News of Obama DNC speech draws 200 outside Philly’s American Revolution Museum
Last-minute news Obama would give his DNC speech from one of the galleries drew a crowd outside the museum to get a glimpse of the former president.
Updated 11:07 p.m.
On night three of the virtual 2020 Democratic National Convention, all eyes were on Philadelphia as former President Barack Obama gave a live address from one of the galleries at the Museum of the American Revolution in Old City.
By 8 p.m., news of his visit, which broke around 3 p.m. Wednesday, had drawn more than 200 people to the blocks surrounding the museum.
“I’m sure I will not get to see him,” said Philly resident Tammy Pullins, but she’s sticking around on the slim chance his motorcade dropped him off at the corner of 3rd and Chestnut streets where she and her son were waiting.
It’s night 3 of the DNC and Barack Obama is slated to speak at the Museum from the American Revolution. Already some 50 ppl are gathered here to try+ get a glimpse. “I’m sure I will not get to see him,” said Philly resident Tammy Pullins, but she’s sticking around JIC 📷@KPaynter pic.twitter.com/mbtpEt7t9t
— Ximena Conde (@RadioXimena) August 19, 2020
But the crowds did manage to get a glimpse of the former president’s motorcade before and after Obama spoke from a gallery at the museum focused on the writing of the U.S. Constitution.
His speech came just before that of vice presidential nominee U.S. Sen. Kamala Harris.
Still, Pullins’ excitement that a woman she sees as smart and politically savvy is on the ticket, is dampened by fears that the pandemic and delays with the U.S. Postal Service will lower voter turnout.
She thinks the future of the American economy and education are riding on this election.
That’s where Pullins hopes Obama can help Wednesday night.
“He always generates some type of excitement or interest,” she said pointing to the dozens of people who were waiting for him. “I mean he’s such a popular figure.”
Kenya Collins walked from Pennsauken for a chance to see Obama. “Always wanted to see a president with the exception of the current one,” he said. Collins said he’s not excited about a Biden/Harris ticket but it doesn’t matter. He’s all in and ready to GOTV pic.twitter.com/F4d5fY8UAb
— Ximena Conde (@RadioXimena) August 20, 2020
Kenya Collins walked from Pennsauken for his chance to see a living president for the first time and to show he was all in on the Biden-Harris Democratic ticket.
Collins described the presidential nomination process as brutal. None of the candidates really won him over.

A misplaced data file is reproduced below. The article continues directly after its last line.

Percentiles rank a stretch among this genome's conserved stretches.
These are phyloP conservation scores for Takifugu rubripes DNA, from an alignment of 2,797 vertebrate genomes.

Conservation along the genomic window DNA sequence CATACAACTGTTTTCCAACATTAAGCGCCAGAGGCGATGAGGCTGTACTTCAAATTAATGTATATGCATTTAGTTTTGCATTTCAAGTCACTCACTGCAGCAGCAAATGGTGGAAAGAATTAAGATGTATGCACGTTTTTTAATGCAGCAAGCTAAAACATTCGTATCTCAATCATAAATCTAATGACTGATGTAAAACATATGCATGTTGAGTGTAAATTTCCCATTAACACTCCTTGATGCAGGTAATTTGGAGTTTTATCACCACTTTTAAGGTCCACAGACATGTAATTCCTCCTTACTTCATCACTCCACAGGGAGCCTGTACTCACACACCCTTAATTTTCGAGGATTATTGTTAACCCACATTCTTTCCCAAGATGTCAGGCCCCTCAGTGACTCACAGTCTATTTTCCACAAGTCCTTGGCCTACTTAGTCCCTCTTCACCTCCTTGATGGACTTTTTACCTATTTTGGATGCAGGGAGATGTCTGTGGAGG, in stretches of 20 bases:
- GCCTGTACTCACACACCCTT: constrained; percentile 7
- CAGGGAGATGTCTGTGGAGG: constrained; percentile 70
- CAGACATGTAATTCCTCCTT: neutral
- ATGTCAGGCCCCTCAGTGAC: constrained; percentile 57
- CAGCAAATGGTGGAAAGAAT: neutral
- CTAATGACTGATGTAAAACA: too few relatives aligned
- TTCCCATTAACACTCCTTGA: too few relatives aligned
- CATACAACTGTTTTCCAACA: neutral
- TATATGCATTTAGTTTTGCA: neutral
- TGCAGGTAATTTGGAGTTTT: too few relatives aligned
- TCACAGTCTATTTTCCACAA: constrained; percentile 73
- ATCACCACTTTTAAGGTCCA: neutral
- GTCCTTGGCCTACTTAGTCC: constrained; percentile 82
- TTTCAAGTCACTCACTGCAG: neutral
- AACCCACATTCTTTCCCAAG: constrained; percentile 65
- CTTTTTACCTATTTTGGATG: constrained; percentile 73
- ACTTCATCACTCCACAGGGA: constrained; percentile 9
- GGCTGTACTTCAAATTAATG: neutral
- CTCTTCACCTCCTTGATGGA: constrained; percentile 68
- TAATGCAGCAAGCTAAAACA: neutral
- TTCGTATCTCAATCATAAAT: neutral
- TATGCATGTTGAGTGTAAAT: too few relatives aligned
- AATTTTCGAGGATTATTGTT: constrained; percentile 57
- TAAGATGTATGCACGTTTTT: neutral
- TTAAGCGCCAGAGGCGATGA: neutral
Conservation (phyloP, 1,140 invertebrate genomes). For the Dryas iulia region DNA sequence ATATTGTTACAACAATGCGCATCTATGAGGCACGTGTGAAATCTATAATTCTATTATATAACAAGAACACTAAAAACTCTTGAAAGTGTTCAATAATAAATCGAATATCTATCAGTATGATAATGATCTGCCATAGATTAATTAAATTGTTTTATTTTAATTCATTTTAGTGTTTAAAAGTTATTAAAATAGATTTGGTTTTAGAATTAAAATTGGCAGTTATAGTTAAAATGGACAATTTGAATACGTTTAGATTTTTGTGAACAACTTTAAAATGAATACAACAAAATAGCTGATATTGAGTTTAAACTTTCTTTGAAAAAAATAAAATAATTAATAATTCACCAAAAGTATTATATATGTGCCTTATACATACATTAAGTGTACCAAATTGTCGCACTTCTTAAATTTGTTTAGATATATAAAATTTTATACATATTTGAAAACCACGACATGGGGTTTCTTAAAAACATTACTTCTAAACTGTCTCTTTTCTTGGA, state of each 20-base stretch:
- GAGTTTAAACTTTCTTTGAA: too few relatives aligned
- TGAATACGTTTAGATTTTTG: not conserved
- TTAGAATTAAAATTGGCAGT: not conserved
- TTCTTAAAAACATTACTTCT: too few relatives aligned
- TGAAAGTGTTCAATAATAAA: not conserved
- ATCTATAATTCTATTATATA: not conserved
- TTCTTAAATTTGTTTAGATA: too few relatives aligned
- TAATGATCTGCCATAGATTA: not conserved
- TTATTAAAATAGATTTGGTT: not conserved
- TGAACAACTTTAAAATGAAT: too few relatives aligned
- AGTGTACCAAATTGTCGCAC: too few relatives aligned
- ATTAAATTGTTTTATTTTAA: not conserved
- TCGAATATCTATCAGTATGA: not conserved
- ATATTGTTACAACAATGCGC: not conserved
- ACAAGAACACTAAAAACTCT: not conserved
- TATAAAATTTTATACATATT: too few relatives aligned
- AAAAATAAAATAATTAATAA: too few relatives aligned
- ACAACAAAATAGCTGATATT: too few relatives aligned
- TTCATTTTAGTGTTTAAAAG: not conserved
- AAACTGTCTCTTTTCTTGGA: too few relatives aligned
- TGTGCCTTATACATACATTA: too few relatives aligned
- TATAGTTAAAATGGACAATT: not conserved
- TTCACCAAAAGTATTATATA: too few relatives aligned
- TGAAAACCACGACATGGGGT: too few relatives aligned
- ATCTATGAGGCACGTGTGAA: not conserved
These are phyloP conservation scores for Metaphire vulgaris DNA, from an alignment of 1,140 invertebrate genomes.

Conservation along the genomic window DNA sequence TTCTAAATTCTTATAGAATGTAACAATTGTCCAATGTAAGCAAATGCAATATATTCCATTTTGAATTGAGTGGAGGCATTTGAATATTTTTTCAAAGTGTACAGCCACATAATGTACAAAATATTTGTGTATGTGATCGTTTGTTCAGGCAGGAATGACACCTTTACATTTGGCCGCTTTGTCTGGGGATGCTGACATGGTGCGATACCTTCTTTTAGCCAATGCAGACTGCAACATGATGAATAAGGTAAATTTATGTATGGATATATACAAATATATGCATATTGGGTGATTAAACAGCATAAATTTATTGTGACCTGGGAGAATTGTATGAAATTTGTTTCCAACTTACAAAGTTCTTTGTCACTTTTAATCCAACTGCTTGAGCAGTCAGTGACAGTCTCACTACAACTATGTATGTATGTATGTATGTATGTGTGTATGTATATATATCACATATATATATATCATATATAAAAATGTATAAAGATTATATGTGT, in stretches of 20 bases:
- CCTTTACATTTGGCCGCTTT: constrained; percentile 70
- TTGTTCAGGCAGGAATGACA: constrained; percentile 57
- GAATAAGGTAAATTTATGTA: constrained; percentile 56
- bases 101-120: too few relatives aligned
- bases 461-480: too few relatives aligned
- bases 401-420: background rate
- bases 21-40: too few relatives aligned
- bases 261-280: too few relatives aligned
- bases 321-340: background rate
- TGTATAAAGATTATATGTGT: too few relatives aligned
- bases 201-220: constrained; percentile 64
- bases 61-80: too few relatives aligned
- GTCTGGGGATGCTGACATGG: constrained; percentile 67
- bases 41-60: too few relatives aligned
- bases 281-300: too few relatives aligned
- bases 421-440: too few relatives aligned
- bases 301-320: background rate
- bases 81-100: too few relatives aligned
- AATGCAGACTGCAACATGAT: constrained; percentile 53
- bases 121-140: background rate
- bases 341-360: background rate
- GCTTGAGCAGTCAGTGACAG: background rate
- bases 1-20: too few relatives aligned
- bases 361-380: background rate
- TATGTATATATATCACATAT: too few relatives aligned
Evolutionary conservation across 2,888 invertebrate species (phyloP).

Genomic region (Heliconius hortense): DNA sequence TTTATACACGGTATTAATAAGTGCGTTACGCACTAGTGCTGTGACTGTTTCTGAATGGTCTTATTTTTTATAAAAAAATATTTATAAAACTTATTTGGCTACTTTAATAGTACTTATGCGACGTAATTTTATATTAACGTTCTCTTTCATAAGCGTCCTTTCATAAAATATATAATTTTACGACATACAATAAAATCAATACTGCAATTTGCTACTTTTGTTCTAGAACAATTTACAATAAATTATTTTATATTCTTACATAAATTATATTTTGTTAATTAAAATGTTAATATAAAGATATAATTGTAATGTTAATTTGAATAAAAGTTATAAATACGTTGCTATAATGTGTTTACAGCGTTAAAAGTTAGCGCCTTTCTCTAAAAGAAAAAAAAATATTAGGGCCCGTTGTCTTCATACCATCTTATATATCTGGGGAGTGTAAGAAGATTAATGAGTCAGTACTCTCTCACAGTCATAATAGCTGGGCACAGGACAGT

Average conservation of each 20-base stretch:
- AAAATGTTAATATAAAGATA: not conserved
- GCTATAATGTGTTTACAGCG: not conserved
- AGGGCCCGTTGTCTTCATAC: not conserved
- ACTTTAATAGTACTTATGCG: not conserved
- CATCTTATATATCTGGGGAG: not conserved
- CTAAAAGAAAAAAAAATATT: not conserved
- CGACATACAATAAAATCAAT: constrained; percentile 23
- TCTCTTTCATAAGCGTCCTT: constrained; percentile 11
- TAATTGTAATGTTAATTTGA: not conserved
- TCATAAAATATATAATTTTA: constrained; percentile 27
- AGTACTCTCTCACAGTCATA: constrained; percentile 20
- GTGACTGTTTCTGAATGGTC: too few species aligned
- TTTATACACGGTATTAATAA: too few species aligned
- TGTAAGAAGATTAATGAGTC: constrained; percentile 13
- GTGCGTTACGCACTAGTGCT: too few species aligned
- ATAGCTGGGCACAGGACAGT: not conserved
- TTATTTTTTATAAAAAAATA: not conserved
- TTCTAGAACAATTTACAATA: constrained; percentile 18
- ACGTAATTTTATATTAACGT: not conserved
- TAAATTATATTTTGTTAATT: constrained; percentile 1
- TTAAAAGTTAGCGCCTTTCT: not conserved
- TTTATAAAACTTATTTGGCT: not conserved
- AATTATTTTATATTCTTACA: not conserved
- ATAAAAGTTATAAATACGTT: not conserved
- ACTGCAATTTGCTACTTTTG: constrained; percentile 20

“It’s like choosing between cancer and diabetes,” Collins said.
But with a ticket in place, he’s ready to get out the vote.
“I just want people to come out,” he said.
“This is the first crowd I’ve been in in 6 months,” said Hope Brodkin (r). She said just “watching the dismantling of democracy” had taken a toll on her mental health. She and her mom came in from Lower Merion to “show face and support” when it’s hard to be a part of things pic.twitter.com/gfHlGsowR9
— Ximena Conde (@RadioXimena) August 20, 2020
Hope Brodkin and her mother Ellen are ready to get that message out, too.
Hope said Wednesday was the first time she’s been in a crowd since the pandemic took hold, but she thought it was important to come to Philadelphia from Lower Merion to “show face and support.”
“It’s nice to be with other people who care about [democracy] too, especially with so much division,” she said.
The pair is very politically involved, and waded through crowds just to see Hillary Clinton receive the Democratic nomination when the convention was in Philadelphia four years ago. Ellen Brodkin got to shake the late Rep. John Lewis’ hand.
Normally, the Brodkins would be out canvassing all over the region so close to an election. This time around, Ellen is pulling back on in-person get-out-the-vote efforts because of coronavirus concerns.
Still, the mother and daughter say a pandemic can’t stop them completely. They’ve signed up for text campaigns and bought black masks that read “vote” in large white letters. They say when face-to-face interactions are limited, it’s important to get out the message to vote any chance they get.
“Our democracy really is on the line,” said Ellen. “Everything that has made us proud to be American is really at risk right now. I think it’s critical that we all get out and vote, that our vote is protected, that the results of this election are so clear cut that nobody can contest them or question what the American public wants.”
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